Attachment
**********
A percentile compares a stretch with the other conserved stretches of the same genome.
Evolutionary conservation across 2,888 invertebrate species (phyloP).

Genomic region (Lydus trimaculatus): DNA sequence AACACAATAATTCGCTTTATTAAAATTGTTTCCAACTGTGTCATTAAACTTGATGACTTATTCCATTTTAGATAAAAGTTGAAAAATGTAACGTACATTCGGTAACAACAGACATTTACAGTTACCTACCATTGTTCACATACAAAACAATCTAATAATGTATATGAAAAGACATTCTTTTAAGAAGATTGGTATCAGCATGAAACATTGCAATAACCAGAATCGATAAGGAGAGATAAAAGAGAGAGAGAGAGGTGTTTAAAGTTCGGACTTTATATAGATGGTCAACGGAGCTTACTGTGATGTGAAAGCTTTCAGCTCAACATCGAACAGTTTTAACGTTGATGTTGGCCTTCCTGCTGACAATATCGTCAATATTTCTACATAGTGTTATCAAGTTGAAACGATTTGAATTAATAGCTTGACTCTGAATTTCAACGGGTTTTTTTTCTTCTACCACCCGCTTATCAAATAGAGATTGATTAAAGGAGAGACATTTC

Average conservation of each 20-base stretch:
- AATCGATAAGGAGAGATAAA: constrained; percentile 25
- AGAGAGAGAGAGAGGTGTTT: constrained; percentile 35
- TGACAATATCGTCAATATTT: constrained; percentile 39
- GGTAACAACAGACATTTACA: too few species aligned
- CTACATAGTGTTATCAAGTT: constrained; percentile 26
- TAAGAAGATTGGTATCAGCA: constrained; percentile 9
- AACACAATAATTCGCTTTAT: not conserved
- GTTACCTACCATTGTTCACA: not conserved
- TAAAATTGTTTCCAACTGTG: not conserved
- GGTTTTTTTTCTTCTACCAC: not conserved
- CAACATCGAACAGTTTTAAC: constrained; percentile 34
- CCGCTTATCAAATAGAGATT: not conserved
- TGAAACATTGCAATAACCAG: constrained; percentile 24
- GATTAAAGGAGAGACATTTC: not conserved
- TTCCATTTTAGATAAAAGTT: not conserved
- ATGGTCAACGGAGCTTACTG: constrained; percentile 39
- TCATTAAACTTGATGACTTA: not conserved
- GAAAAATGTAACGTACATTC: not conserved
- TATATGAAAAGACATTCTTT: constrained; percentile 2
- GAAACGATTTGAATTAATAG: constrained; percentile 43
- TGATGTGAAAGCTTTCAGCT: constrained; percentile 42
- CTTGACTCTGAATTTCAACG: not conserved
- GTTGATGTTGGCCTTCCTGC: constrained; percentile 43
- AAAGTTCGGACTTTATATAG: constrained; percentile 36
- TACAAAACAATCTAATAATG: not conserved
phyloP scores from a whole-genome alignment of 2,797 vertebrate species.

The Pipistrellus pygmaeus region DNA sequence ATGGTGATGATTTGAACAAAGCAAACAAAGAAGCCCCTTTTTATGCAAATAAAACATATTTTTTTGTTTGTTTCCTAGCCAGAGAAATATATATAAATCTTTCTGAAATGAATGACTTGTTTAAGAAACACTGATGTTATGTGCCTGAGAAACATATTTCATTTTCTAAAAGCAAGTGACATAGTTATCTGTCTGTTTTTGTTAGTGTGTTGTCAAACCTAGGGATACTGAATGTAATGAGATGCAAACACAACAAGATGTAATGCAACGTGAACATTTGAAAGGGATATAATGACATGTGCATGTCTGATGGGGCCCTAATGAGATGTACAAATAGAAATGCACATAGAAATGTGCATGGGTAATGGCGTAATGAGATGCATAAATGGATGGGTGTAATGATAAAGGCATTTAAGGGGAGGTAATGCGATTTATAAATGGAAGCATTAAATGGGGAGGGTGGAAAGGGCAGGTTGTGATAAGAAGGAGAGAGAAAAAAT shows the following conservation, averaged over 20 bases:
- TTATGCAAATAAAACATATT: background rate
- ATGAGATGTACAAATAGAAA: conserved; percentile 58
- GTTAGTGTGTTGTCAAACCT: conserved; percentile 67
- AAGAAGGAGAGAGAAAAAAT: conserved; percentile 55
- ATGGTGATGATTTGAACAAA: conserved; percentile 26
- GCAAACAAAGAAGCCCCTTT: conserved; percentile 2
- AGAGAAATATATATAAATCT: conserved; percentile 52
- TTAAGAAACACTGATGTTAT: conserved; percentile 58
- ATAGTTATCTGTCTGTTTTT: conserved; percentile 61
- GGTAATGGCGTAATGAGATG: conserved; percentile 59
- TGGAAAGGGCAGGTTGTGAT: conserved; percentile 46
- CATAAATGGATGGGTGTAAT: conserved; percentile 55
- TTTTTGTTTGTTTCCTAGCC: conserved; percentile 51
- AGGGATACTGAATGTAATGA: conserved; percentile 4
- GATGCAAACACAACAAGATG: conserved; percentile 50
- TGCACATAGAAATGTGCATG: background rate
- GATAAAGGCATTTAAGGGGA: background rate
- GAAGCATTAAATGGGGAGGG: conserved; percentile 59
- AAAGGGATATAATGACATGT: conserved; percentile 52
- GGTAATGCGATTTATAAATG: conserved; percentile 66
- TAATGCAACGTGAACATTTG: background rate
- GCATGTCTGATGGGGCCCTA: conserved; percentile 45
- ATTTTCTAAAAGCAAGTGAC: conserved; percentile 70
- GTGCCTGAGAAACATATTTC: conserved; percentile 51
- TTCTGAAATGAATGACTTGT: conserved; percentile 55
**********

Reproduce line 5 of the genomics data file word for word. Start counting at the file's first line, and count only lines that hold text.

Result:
- AATCGATAAGGAGAGATAAA: constrained; percentile 25